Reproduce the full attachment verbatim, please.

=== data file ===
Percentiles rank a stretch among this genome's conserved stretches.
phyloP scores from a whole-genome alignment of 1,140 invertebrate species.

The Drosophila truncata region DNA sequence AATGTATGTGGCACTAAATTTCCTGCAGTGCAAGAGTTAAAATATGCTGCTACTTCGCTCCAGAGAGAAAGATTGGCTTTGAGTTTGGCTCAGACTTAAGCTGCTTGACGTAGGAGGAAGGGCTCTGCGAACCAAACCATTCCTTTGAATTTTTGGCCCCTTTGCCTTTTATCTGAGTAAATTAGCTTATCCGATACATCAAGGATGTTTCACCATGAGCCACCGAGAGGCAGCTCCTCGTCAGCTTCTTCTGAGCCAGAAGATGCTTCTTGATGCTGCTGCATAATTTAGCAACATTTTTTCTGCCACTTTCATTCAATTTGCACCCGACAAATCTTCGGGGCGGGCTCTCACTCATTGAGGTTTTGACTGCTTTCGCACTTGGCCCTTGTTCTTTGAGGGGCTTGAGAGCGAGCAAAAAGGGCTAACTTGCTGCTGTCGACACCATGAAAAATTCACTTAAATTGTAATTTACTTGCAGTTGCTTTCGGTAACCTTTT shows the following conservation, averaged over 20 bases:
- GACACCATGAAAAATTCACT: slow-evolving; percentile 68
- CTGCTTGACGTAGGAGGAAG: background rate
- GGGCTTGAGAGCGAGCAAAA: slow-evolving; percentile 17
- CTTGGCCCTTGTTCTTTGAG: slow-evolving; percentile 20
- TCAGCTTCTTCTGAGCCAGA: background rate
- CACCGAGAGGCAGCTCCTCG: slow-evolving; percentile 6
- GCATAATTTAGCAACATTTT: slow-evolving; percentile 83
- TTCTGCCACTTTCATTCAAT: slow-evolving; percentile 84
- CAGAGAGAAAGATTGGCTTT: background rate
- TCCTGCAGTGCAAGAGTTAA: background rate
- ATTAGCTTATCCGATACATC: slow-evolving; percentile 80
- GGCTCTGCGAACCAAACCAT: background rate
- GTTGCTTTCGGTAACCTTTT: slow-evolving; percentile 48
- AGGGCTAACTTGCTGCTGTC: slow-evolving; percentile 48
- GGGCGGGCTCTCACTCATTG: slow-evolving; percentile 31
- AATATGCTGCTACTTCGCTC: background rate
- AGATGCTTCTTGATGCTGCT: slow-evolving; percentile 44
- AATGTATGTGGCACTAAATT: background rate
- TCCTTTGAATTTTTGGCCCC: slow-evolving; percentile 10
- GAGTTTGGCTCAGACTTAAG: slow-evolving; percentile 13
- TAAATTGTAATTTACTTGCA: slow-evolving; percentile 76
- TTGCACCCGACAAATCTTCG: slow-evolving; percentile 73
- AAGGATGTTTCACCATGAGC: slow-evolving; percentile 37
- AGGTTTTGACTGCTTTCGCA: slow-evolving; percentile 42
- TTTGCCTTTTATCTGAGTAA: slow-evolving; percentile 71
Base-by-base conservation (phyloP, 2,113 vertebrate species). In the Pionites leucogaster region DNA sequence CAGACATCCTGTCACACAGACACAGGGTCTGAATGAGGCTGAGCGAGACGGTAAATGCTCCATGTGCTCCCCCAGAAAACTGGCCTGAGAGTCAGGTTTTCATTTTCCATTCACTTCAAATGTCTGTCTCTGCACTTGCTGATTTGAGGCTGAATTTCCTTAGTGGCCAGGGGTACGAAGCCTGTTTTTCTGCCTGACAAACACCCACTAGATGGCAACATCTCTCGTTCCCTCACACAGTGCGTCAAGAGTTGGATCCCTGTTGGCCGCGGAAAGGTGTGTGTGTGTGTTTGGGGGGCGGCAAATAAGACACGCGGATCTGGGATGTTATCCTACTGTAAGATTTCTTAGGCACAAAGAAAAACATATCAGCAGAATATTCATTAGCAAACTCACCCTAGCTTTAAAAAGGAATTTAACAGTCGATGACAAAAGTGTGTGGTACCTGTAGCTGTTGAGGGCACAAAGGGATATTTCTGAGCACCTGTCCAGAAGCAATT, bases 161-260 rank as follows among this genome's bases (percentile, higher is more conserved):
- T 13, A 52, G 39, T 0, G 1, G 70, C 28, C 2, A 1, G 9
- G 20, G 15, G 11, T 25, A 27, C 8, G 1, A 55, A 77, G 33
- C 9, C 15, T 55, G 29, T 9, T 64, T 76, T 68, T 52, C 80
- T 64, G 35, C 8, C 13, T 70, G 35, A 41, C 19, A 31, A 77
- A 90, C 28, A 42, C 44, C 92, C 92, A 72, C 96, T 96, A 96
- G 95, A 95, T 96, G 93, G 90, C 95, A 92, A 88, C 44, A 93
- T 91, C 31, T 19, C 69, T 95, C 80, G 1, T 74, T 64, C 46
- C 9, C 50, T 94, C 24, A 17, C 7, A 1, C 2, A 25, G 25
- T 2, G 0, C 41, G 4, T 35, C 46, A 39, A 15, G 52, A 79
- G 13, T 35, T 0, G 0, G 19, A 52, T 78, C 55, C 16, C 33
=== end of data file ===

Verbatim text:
Percentiles rank a stretch among this genome's conserved stretches.
phyloP scores from a whole-genome alignment of 1,140 invertebrate species.

The Drosophila truncata region DNA sequence AATGTATGTGGCACTAAATTTCCTGCAGTGCAAGAGTTAAAATATGCTGCTACTTCGCTCCAGAGAGAAAGATTGGCTTTGAGTTTGGCTCAGACTTAAGCTGCTTGACGTAGGAGGAAGGGCTCTGCGAACCAAACCATTCCTTTGAATTTTTGGCCCCTTTGCCTTTTATCTGAGTAAATTAGCTTATCCGATACATCAAGGATGTTTCACCATGAGCCACCGAGAGGCAGCTCCTCGTCAGCTTCTTCTGAGCCAGAAGATGCTTCTTGATGCTGCTGCATAATTTAGCAACATTTTTTCTGCCACTTTCATTCAATTTGCACCCGACAAATCTTCGGGGCGGGCTCTCACTCATTGAGGTTTTGACTGCTTTCGCACTTGGCCCTTGTTCTTTGAGGGGCTTGAGAGCGAGCAAAAAGGGCTAACTTGCTGCTGTCGACACCATGAAAAATTCACTTAAATTGTAATTTACTTGCAGTTGCTTTCGGTAACCTTTT shows the following conservation, averaged over 20 bases:
- GACACCATGAAAAATTCACT: slow-evolving; percentile 68
- CTGCTTGACGTAGGAGGAAG: background rate
- GGGCTTGAGAGCGAGCAAAA: slow-evolving; percentile 17
- CTTGGCCCTTGTTCTTTGAG: slow-evolving; percentile 20
- TCAGCTTCTTCTGAGCCAGA: background rate
- CACCGAGAGGCAGCTCCTCG: slow-evolving; percentile 6
- GCATAATTTAGCAACATTTT: slow-evolving; percentile 83
- TTCTGCCACTTTCATTCAAT: slow-evolving; percentile 84
- CAGAGAGAAAGATTGGCTTT: background rate
- TCCTGCAGTGCAAGAGTTAA: background rate
- ATTAGCTTATCCGATACATC: slow-evolving; percentile 80
- GGCTCTGCGAACCAAACCAT: background rate
- GTTGCTTTCGGTAACCTTTT: slow-evolving; percentile 48
- AGGGCTAACTTGCTGCTGTC: slow-evolving; percentile 48
- GGGCGGGCTCTCACTCATTG: slow-evolving; percentile 31
- AATATGCTGCTACTTCGCTC: background rate
- AGATGCTTCTTGATGCTGCT: slow-evolving; percentile 44
- AATGTATGTGGCACTAAATT: background rate
- TCCTTTGAATTTTTGGCCCC: slow-evolving; percentile 10
- GAGTTTGGCTCAGACTTAAG: slow-evolving; percentile 13
- TAAATTGTAATTTACTTGCA: slow-evolving; percentile 76
- TTGCACCCGACAAATCTTCG: slow-evolving; percentile 73
- AAGGATGTTTCACCATGAGC: slow-evolving; percentile 37
- AGGTTTTGACTGCTTTCGCA: slow-evolving; percentile 42
- TTTGCCTTTTATCTGAGTAA: slow-evolving; percentile 71
Base-by-base conservation (phyloP, 2,113 vertebrate species). In the Pionites leucogaster region DNA sequence CAGACATCCTGTCACACAGACACAGGGTCTGAATGAGGCTGAGCGAGACGGTAAATGCTCCATGTGCTCCCCCAGAAAACTGGCCTGAGAGTCAGGTTTTCATTTTCCATTCACTTCAAATGTCTGTCTCTGCACTTGCTGATTTGAGGCTGAATTTCCTTAGTGGCCAGGGGTACGAAGCCTGTTTTTCTGCCTGACAAACACCCACTAGATGGCAACATCTCTCGTTCCCTCACACAGTGCGTCAAGAGTTGGATCCCTGTTGGCCGCGGAAAGGTGTGTGTGTGTGTTTGGGGGGCGGCAAATAAGACACGCGGATCTGGGATGTTATCCTACTGTAAGATTTCTTAGGCACAAAGAAAAACATATCAGCAGAATATTCATTAGCAAACTCACCCTAGCTTTAAAAAGGAATTTAACAGTCGATGACAAAAGTGTGTGGTACCTGTAGCTGTTGAGGGCACAAAGGGATATTTCTGAGCACCTGTCCAGAAGCAATT, bases 161-260 rank as follows among this genome's bases (percentile, higher is more conserved):
- T 13, A 52, G 39, T 0, G 1, G 70, C 28, C 2, A 1, G 9
- G 20, G 15, G 11, T 25, A 27, C 8, G 1, A 55, A 77, G 33
- C 9, C 15, T 55, G 29, T 9, T 64, T 76, T 68, T 52, C 80
- T 64, G 35, C 8, C 13, T 70, G 35, A 41, C 19, A 31, A 77
- A 90, C 28, A 42, C 44, C 92, C 92, A 72, C 96, T 96, A 96
- G 95, A 95, T 96, G 93, G 90, C 95, A 92, A 88, C 44, A 93
- T 91, C 31, T 19, C 69, T 95, C 80, G 1, T 74, T 64, C 46
- C 9, C 50, T 94, C 24, A 17, C 7, A 1, C 2, A 25, G 25
- T 2, G 0, C 41, G 4, T 35, C 46, A 39, A 15, G 52, A 79
- G 13, T 35, T 0, G 0, G 19, A 52, T 78, C 55, C 16, C 33